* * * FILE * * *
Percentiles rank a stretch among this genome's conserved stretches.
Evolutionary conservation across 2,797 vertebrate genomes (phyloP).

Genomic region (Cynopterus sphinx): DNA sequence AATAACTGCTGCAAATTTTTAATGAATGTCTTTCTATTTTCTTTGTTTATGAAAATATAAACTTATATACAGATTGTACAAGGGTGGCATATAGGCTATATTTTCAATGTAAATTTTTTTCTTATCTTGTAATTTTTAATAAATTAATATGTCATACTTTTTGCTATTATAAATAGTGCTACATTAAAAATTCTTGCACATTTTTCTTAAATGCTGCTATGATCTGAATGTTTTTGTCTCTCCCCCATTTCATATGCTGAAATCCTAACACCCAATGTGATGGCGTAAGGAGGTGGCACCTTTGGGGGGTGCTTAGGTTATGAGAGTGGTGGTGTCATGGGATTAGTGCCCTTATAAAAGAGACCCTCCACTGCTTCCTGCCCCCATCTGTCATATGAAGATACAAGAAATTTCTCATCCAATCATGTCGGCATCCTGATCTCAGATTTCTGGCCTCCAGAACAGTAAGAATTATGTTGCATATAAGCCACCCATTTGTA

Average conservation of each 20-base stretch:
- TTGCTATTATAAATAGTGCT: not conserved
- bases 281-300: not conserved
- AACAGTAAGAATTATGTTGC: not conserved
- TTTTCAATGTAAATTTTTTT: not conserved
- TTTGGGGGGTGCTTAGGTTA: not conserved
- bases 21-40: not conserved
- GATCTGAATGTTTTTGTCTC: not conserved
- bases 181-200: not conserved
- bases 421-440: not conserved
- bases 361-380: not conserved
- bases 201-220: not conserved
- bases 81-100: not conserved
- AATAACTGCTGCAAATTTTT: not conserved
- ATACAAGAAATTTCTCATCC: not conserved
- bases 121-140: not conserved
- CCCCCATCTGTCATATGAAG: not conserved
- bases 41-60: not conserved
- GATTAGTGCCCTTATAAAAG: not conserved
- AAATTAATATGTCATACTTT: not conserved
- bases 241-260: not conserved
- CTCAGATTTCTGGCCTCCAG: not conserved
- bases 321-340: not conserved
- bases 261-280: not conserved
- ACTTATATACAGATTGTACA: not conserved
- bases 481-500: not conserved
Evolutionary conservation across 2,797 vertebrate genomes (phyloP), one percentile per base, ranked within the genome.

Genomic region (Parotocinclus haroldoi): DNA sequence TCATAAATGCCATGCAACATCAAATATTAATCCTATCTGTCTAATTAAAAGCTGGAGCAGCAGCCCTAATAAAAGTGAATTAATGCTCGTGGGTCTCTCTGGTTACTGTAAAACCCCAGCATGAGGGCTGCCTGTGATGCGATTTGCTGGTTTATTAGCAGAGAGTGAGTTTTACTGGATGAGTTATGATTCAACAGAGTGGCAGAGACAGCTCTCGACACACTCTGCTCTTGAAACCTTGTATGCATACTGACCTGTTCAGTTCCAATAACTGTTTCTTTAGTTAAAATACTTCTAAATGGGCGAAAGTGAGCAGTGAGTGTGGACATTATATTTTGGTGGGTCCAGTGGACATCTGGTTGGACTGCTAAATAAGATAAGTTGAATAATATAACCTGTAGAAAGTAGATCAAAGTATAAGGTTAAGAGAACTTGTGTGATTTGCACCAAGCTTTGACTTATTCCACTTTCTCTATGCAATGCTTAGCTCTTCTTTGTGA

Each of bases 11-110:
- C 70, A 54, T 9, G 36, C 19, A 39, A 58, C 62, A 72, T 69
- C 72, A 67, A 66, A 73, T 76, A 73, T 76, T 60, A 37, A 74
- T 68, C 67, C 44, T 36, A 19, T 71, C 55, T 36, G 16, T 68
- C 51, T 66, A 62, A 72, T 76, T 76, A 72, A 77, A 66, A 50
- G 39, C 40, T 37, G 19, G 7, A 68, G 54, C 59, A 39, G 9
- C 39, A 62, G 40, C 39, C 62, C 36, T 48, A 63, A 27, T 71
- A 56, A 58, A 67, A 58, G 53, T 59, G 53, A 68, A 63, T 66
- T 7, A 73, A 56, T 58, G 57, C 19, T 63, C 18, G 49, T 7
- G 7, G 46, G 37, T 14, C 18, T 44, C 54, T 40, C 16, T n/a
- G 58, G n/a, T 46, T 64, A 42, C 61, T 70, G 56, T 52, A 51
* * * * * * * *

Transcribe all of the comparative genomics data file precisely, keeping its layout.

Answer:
Percentiles rank a stretch among this genome's conserved stretches.
Evolutionary conservation across 2,797 vertebrate genomes (phyloP).

Genomic region (Cynopterus sphinx): DNA sequence AATAACTGCTGCAAATTTTTAATGAATGTCTTTCTATTTTCTTTGTTTATGAAAATATAAACTTATATACAGATTGTACAAGGGTGGCATATAGGCTATATTTTCAATGTAAATTTTTTTCTTATCTTGTAATTTTTAATAAATTAATATGTCATACTTTTTGCTATTATAAATAGTGCTACATTAAAAATTCTTGCACATTTTTCTTAAATGCTGCTATGATCTGAATGTTTTTGTCTCTCCCCCATTTCATATGCTGAAATCCTAACACCCAATGTGATGGCGTAAGGAGGTGGCACCTTTGGGGGGTGCTTAGGTTATGAGAGTGGTGGTGTCATGGGATTAGTGCCCTTATAAAAGAGACCCTCCACTGCTTCCTGCCCCCATCTGTCATATGAAGATACAAGAAATTTCTCATCCAATCATGTCGGCATCCTGATCTCAGATTTCTGGCCTCCAGAACAGTAAGAATTATGTTGCATATAAGCCACCCATTTGTA

Average conservation of each 20-base stretch:
- TTGCTATTATAAATAGTGCT: not conserved
- bases 281-300: not conserved
- AACAGTAAGAATTATGTTGC: not conserved
- TTTTCAATGTAAATTTTTTT: not conserved
- TTTGGGGGGTGCTTAGGTTA: not conserved
- bases 21-40: not conserved
- GATCTGAATGTTTTTGTCTC: not conserved
- bases 181-200: not conserved
- bases 421-440: not conserved
- bases 361-380: not conserved
- bases 201-220: not conserved
- bases 81-100: not conserved
- AATAACTGCTGCAAATTTTT: not conserved
- ATACAAGAAATTTCTCATCC: not conserved
- bases 121-140: not conserved
- CCCCCATCTGTCATATGAAG: not conserved
- bases 41-60: not conserved
- GATTAGTGCCCTTATAAAAG: not conserved
- AAATTAATATGTCATACTTT: not conserved
- bases 241-260: not conserved
- CTCAGATTTCTGGCCTCCAG: not conserved
- bases 321-340: not conserved
- bases 261-280: not conserved
- ACTTATATACAGATTGTACA: not conserved
- bases 481-500: not conserved
Evolutionary conservation across 2,797 vertebrate genomes (phyloP), one percentile per base, ranked within the genome.

Genomic region (Parotocinclus haroldoi): DNA sequence TCATAAATGCCATGCAACATCAAATATTAATCCTATCTGTCTAATTAAAAGCTGGAGCAGCAGCCCTAATAAAAGTGAATTAATGCTCGTGGGTCTCTCTGGTTACTGTAAAACCCCAGCATGAGGGCTGCCTGTGATGCGATTTGCTGGTTTATTAGCAGAGAGTGAGTTTTACTGGATGAGTTATGATTCAACAGAGTGGCAGAGACAGCTCTCGACACACTCTGCTCTTGAAACCTTGTATGCATACTGACCTGTTCAGTTCCAATAACTGTTTCTTTAGTTAAAATACTTCTAAATGGGCGAAAGTGAGCAGTGAGTGTGGACATTATATTTTGGTGGGTCCAGTGGACATCTGGTTGGACTGCTAAATAAGATAAGTTGAATAATATAACCTGTAGAAAGTAGATCAAAGTATAAGGTTAAGAGAACTTGTGTGATTTGCACCAAGCTTTGACTTATTCCACTTTCTCTATGCAATGCTTAGCTCTTCTTTGTGA

Each of bases 11-110:
- C 70, A 54, T 9, G 36, C 19, A 39, A 58, C 62, A 72, T 69
- C 72, A 67, A 66, A 73, T 76, A 73, T 76, T 60, A 37, A 74
- T 68, C 67, C 44, T 36, A 19, T 71, C 55, T 36, G 16, T 68
- C 51, T 66, A 62, A 72, T 76, T 76, A 72, A 77, A 66, A 50
- G 39, C 40, T 37, G 19, G 7, A 68, G 54, C 59, A 39, G 9
- C 39, A 62, G 40, C 39, C 62, C 36, T 48, A 63, A 27, T 71
- A 56, A 58, A 67, A 58, G 53, T 59, G 53, A 68, A 63, T 66
- T 7, A 73, A 56, T 58, G 57, C 19, T 63, C 18, G 49, T 7
- G 7, G 46, G 37, T 14, C 18, T 44, C 54, T 40, C 16, T n/a
- G 58, G n/a, T 46, T 64, A 42, C 61, T 70, G 56, T 52, A 51